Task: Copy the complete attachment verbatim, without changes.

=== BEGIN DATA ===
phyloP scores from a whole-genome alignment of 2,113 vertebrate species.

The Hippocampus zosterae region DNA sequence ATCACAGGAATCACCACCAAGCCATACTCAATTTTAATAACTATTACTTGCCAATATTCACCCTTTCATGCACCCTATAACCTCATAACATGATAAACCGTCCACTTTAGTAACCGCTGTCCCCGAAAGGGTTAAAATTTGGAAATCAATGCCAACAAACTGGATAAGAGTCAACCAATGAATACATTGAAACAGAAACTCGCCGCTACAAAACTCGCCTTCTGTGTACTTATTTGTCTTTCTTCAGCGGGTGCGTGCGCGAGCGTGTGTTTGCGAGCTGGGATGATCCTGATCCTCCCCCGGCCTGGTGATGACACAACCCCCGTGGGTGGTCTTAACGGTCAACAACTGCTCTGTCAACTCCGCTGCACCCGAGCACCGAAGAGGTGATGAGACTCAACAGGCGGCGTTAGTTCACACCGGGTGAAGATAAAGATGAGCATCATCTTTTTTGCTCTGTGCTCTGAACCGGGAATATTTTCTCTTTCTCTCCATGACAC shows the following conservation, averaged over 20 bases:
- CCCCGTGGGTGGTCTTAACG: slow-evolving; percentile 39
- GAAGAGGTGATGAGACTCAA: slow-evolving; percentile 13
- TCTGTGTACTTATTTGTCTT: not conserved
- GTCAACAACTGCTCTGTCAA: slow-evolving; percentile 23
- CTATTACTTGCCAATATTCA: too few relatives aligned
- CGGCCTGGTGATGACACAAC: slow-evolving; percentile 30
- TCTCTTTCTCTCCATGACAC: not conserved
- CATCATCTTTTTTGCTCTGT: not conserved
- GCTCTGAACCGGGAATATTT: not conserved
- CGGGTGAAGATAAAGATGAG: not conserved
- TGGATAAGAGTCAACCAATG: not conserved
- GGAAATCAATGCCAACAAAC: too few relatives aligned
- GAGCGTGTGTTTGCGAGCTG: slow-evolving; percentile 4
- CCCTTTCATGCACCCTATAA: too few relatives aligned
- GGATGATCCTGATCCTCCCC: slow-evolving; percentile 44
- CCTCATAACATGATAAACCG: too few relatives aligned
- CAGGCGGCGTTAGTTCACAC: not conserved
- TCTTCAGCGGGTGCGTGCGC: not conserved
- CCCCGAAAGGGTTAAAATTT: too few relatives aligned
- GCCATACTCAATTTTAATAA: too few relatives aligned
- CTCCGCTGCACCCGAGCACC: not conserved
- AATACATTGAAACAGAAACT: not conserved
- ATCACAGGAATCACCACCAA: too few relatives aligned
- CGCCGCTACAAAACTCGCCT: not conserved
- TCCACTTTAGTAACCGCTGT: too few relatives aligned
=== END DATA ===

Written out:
phyloP scores from a whole-genome alignment of 2,113 vertebrate species.

The Hippocampus zosterae region DNA sequence ATCACAGGAATCACCACCAAGCCATACTCAATTTTAATAACTATTACTTGCCAATATTCACCCTTTCATGCACCCTATAACCTCATAACATGATAAACCGTCCACTTTAGTAACCGCTGTCCCCGAAAGGGTTAAAATTTGGAAATCAATGCCAACAAACTGGATAAGAGTCAACCAATGAATACATTGAAACAGAAACTCGCCGCTACAAAACTCGCCTTCTGTGTACTTATTTGTCTTTCTTCAGCGGGTGCGTGCGCGAGCGTGTGTTTGCGAGCTGGGATGATCCTGATCCTCCCCCGGCCTGGTGATGACACAACCCCCGTGGGTGGTCTTAACGGTCAACAACTGCTCTGTCAACTCCGCTGCACCCGAGCACCGAAGAGGTGATGAGACTCAACAGGCGGCGTTAGTTCACACCGGGTGAAGATAAAGATGAGCATCATCTTTTTTGCTCTGTGCTCTGAACCGGGAATATTTTCTCTTTCTCTCCATGACAC shows the following conservation, averaged over 20 bases:
- CCCCGTGGGTGGTCTTAACG: slow-evolving; percentile 39
- GAAGAGGTGATGAGACTCAA: slow-evolving; percentile 13
- TCTGTGTACTTATTTGTCTT: not conserved
- GTCAACAACTGCTCTGTCAA: slow-evolving; percentile 23
- CTATTACTTGCCAATATTCA: too few relatives aligned
- CGGCCTGGTGATGACACAAC: slow-evolving; percentile 30
- TCTCTTTCTCTCCATGACAC: not conserved
- CATCATCTTTTTTGCTCTGT: not conserved
- GCTCTGAACCGGGAATATTT: not conserved
- CGGGTGAAGATAAAGATGAG: not conserved
- TGGATAAGAGTCAACCAATG: not conserved
- GGAAATCAATGCCAACAAAC: too few relatives aligned
- GAGCGTGTGTTTGCGAGCTG: slow-evolving; percentile 4
- CCCTTTCATGCACCCTATAA: too few relatives aligned
- GGATGATCCTGATCCTCCCC: slow-evolving; percentile 44
- CCTCATAACATGATAAACCG: too few relatives aligned
- CAGGCGGCGTTAGTTCACAC: not conserved
- TCTTCAGCGGGTGCGTGCGC: not conserved
- CCCCGAAAGGGTTAAAATTT: too few relatives aligned
- GCCATACTCAATTTTAATAA: too few relatives aligned
- CTCCGCTGCACCCGAGCACC: not conserved
- AATACATTGAAACAGAAACT: not conserved
- ATCACAGGAATCACCACCAA: too few relatives aligned
- CGCCGCTACAAAACTCGCCT: not conserved
- TCCACTTTAGTAACCGCTGT: too few relatives aligned